On Feb. 4, 2016, the Special Act on Imported Food Safety Management (the “Imported Food Act”) goes into effect. By providing a unified piece of legislation that combines and refines various provisions of disparate statutes ranging from the Food Sanitation Act to the Health Foods Act to the Livestock Sanitation Act, the Imported Food Act streamlines imported food safety regulation in Korea. At the same time, the Imported Food Act also revamps imported food safety regulation by shifting back the primary point of regulation from the customs phase to the production phase. Among the changes are new provisions requiring registration and more rigorous onsite inspection of overseas production sites.

1. Scope of the Imported Food Act

The table below summarizes various types of food that are governed by the Imported Food Act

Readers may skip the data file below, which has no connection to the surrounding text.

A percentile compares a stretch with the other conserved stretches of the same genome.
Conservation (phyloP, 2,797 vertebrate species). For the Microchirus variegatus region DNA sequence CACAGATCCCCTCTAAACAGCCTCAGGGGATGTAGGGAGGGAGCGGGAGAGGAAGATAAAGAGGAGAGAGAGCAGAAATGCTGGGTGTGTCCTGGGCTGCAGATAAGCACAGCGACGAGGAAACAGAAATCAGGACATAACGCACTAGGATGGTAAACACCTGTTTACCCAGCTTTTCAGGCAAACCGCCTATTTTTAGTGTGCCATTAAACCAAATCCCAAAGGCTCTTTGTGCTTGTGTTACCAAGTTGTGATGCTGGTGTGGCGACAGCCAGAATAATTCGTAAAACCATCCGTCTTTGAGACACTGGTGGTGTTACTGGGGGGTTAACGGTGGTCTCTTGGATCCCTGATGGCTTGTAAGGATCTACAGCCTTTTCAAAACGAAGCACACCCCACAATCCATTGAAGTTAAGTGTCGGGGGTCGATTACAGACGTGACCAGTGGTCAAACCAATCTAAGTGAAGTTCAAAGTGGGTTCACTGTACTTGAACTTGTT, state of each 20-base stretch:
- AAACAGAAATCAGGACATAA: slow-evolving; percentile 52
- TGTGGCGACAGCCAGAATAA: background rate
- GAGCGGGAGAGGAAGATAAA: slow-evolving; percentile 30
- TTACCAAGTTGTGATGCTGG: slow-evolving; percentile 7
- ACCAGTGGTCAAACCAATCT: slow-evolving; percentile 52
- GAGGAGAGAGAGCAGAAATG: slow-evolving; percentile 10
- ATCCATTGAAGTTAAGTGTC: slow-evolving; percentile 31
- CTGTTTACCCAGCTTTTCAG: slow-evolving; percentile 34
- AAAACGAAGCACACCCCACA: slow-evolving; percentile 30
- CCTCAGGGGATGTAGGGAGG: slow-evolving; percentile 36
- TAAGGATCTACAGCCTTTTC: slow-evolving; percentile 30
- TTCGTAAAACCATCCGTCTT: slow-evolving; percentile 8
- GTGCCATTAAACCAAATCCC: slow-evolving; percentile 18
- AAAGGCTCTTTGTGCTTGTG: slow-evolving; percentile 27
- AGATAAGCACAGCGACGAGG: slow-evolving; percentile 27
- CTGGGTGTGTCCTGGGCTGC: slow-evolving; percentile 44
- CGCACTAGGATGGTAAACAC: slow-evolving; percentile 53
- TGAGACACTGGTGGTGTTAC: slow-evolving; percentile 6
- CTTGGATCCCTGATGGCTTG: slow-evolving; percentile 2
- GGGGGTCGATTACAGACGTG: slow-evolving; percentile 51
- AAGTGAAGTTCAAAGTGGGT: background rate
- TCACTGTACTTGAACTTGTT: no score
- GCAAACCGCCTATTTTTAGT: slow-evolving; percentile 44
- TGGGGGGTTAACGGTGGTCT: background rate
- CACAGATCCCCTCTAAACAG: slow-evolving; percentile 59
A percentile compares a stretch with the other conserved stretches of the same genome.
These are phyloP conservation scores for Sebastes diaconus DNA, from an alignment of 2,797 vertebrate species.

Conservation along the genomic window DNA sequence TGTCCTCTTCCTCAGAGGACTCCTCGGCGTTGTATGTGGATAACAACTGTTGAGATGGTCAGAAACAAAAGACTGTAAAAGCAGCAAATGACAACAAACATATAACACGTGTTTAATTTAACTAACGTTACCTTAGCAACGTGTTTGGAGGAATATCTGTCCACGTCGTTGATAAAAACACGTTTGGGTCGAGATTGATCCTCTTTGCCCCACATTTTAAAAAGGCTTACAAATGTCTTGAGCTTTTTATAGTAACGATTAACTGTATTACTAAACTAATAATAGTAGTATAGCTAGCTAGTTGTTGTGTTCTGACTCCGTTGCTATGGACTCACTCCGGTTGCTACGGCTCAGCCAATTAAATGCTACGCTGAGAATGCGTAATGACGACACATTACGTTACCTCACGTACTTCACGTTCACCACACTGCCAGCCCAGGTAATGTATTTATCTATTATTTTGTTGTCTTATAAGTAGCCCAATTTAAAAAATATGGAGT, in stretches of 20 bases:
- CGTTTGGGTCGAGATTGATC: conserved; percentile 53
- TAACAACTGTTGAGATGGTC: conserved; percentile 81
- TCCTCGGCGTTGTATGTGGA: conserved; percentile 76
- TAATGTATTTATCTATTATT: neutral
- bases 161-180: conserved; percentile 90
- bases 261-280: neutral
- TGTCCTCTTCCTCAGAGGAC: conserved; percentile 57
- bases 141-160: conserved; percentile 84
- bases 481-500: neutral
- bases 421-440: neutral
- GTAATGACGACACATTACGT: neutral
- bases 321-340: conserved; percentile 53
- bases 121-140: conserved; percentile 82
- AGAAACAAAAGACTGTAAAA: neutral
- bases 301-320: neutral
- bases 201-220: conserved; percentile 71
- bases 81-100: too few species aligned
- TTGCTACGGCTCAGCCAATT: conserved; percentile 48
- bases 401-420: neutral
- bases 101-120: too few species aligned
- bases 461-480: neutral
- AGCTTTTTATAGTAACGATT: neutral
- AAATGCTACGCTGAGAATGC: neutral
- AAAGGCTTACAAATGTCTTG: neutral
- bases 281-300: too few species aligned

Click here to view table.

Key provisions of the Imported Food Act are as follows.

Click here to view table.

2. Implications

As noted above, the Imported Food Act requires, among others, registration and onsite inspection of overseas sites producing food products to be imported into Korea. As failure to comply with these requirements may result in a criminal sanction – not to mention revocation of an import license – in Korea, those engaged in importation of food products into Korea are advised to pay careful attention to relevant provisions of the Imported Food Act.